Ava is in her early sixties and she’s one, hot, grandma. She does yoga, stars in the stage shows produced by the senior living village in which she lives, and goes for daily walks. She’s been sober for seventeen years, finally getting her act together for the sake of Suzanne and Molly. She is a widow, her husband and soul mate Jimmy dying years before, and she is ready to get back in the dating scene. She is active in AA as well as meddling in the affairs of her daughter. (That’s what moms do, right?)

While the dynamic between the three Applebaum women (Applebaum being Suzanne’s maiden name) is funny enough in its own right, Ava suddenly finds herself with a new next door neighbor…a man that happens to be her dead husband’s best friend named Buddy. She hates Buddy because she blames him for losing the restaurant and bar they used to co-own. She has never forgiven him, even though there is far more to the story than either Suzanne or Ava knows.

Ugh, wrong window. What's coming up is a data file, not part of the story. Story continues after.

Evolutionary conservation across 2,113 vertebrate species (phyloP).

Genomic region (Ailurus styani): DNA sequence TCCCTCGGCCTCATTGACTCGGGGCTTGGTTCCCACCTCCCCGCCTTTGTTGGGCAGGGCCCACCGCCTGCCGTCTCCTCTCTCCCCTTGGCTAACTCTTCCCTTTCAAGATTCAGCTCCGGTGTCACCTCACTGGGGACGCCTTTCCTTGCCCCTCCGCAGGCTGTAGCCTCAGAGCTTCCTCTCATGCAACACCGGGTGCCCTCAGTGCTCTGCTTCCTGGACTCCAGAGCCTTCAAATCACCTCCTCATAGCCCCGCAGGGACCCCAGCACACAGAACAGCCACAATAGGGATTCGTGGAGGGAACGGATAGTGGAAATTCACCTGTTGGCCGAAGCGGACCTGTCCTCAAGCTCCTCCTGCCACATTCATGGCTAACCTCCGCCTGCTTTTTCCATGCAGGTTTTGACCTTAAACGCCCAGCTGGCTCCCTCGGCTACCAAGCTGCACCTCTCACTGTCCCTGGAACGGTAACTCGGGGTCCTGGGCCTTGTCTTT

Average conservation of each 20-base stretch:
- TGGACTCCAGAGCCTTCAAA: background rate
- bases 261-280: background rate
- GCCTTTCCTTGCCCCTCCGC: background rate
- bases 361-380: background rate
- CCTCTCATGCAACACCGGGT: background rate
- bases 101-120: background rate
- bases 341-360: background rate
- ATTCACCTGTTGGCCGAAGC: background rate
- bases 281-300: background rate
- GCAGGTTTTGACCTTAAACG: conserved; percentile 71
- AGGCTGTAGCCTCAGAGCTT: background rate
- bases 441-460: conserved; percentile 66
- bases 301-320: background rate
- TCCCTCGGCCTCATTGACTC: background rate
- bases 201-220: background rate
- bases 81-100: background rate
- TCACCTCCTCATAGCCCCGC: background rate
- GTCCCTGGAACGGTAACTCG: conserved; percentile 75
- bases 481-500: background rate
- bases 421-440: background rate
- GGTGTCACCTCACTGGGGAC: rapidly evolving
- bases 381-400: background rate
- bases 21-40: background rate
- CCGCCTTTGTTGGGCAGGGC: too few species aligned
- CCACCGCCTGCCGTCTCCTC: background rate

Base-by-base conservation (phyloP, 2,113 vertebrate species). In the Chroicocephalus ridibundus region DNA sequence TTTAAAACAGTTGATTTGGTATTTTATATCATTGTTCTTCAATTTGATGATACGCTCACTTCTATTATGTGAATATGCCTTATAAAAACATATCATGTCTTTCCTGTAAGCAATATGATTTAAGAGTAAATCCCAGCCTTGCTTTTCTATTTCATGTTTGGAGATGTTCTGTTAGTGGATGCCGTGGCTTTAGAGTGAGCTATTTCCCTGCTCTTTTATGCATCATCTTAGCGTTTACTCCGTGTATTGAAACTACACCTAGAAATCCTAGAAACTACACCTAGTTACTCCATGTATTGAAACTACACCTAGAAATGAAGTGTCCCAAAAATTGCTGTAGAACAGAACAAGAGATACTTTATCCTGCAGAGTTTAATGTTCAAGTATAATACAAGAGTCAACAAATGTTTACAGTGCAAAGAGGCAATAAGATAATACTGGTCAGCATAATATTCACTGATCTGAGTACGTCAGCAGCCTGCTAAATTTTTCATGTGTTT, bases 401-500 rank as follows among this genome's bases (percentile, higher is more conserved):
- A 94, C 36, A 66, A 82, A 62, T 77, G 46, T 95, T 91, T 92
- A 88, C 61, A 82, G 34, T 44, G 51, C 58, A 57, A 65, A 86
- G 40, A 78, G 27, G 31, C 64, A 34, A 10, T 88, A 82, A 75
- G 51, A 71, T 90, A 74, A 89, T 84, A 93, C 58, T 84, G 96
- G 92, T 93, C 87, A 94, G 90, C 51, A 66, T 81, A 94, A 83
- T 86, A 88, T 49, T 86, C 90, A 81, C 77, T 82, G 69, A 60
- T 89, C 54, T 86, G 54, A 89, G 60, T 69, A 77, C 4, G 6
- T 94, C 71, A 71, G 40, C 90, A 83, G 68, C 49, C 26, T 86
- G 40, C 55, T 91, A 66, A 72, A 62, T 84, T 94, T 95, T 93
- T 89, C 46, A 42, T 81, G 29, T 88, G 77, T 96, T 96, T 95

She Effin’ Hates Me is a story of lost love, new love, unrequited love, self-discovery, beginnings and endings. It has it all and it does it with humor. I enjoyed the book from cover to cover, but I feel that for as much as was going on in the book there could just be….more. Especially in the case of Suzanne, I want to know what happened next. And Ava…is it really ever too late for true love? It seems to me that if there was ever a book that was ready to be made into a series, this is it!

She Effin’ Hates Me is a solid four star read. The book has been adapted by the stage play of the same name and I can imagine that play itself would be downright hilarious. I found myself laughing out loud several time because I could see so much of my own family in this book. Ms. Savage has developed characters that women of any age can certainly understand and relate to, as well as the challenges they face in their everyday lives. The lessons of empowerment and strength are so important and the author really could take this even farther if she wanted to. I know I would be on board for more!

Comments

  1. Christina,
    You must be psychic!!
    As we speak I’m already working on a sequel; this one’s called, “She Effin’ Loves Me: A Wedding Story”!